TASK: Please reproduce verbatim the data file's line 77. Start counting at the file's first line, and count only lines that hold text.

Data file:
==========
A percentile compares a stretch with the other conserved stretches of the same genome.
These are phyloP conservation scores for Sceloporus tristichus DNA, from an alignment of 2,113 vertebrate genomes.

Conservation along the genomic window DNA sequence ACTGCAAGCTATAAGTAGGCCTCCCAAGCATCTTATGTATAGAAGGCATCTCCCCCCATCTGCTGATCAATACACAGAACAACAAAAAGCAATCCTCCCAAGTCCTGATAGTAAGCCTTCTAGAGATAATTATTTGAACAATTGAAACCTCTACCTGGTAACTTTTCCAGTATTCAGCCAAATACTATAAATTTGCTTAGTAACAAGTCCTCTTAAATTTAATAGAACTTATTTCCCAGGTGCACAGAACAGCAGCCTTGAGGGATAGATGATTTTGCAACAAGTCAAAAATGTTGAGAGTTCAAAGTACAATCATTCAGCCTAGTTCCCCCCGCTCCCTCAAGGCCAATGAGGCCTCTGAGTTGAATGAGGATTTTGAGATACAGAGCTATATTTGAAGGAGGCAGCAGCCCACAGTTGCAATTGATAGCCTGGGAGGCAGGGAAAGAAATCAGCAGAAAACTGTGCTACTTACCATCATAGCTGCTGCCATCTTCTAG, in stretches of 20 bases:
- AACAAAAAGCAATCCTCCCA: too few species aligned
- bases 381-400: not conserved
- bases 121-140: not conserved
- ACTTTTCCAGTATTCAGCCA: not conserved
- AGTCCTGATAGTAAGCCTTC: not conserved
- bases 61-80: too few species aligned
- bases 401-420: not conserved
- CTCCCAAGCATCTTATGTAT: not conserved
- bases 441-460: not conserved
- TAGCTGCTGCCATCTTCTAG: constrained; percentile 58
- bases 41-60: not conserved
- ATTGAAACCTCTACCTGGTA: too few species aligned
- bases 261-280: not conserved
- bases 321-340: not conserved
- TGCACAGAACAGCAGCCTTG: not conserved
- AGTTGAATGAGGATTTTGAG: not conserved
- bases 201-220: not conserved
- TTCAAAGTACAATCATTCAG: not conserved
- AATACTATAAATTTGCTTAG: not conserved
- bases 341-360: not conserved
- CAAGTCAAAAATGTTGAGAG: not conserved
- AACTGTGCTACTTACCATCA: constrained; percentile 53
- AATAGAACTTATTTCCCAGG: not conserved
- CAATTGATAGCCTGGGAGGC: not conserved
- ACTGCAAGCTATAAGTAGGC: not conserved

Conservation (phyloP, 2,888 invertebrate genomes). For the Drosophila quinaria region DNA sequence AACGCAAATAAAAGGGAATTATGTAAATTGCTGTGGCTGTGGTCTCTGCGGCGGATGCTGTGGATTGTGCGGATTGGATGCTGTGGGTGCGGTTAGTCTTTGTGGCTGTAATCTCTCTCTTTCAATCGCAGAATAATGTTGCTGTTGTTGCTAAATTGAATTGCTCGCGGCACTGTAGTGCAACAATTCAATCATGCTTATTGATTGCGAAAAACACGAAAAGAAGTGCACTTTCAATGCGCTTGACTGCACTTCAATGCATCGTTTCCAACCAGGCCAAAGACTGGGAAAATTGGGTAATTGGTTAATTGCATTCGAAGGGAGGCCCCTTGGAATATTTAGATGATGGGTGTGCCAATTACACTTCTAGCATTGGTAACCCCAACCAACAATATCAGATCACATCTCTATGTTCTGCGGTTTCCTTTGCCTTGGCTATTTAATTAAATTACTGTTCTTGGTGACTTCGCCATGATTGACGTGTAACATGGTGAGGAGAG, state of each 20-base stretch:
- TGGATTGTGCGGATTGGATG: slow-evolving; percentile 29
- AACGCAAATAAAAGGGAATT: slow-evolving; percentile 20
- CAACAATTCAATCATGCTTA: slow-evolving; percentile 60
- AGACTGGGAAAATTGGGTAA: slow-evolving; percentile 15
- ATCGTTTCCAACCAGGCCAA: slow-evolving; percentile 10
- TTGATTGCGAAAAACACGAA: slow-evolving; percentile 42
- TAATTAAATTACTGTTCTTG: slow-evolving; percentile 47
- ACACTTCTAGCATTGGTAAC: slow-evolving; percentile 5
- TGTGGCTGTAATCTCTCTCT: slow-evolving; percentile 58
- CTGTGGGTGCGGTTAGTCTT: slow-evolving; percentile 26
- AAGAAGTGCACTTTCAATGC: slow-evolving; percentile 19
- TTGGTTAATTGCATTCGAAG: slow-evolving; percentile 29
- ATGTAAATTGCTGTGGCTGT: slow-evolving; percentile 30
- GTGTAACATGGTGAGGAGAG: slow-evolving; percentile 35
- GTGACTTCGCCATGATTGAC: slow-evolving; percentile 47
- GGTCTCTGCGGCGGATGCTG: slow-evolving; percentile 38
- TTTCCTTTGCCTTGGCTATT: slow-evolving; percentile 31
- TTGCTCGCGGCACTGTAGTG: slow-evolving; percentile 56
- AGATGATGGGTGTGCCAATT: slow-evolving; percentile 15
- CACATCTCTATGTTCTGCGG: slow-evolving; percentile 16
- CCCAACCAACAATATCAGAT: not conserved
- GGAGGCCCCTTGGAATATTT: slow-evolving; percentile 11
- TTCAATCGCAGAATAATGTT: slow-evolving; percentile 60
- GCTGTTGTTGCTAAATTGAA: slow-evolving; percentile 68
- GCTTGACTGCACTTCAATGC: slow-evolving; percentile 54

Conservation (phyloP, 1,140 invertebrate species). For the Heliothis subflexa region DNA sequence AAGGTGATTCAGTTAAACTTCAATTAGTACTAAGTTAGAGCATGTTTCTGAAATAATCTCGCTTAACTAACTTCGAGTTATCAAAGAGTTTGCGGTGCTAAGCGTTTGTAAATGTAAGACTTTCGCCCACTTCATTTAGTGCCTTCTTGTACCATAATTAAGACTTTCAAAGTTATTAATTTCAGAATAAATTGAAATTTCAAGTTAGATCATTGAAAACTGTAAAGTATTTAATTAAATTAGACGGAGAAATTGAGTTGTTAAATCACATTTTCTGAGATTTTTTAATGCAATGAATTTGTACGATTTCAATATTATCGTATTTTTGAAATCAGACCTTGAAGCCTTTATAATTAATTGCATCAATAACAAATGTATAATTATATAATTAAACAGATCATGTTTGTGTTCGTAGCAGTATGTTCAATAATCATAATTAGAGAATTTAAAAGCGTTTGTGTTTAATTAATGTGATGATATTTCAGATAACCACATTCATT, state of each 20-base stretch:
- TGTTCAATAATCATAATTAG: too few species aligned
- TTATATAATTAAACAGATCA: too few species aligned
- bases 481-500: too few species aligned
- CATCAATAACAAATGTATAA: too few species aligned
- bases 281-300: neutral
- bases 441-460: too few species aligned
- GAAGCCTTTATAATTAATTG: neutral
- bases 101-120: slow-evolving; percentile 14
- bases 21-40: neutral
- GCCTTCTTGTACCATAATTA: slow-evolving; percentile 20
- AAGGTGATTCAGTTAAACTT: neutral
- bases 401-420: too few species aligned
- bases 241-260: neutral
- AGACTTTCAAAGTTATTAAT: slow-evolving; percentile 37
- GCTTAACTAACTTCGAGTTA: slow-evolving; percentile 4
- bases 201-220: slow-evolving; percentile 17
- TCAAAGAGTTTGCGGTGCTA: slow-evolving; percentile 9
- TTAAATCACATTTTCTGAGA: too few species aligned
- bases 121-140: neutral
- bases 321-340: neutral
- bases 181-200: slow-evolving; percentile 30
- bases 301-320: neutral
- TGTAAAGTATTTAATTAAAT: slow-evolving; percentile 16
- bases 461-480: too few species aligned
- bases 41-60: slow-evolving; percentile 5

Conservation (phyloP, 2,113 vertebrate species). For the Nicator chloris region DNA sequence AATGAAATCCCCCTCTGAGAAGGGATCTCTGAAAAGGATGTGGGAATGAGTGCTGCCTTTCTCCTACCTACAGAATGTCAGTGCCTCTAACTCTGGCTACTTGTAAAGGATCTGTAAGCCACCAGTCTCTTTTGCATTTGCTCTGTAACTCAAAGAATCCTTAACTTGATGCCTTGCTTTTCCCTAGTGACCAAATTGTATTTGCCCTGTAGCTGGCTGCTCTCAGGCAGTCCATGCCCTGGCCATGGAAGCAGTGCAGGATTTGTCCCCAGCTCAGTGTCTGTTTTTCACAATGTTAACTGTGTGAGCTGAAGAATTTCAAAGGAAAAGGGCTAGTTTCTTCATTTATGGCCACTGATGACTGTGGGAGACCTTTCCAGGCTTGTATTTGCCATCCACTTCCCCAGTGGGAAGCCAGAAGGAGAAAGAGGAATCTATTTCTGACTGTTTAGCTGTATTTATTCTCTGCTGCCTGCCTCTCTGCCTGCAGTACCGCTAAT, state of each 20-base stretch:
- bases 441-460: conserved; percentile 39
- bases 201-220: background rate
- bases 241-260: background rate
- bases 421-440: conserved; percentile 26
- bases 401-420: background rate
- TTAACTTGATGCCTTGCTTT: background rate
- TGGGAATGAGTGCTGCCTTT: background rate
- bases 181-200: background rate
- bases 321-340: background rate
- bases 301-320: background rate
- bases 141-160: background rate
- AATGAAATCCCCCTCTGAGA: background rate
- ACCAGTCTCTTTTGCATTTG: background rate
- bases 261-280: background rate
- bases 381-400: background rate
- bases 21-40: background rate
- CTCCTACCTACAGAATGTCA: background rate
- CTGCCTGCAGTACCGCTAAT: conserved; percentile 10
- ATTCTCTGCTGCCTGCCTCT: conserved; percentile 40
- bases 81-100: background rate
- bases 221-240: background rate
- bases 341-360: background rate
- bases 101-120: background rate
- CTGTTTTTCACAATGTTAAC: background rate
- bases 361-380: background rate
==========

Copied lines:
- bases 301-320: neutral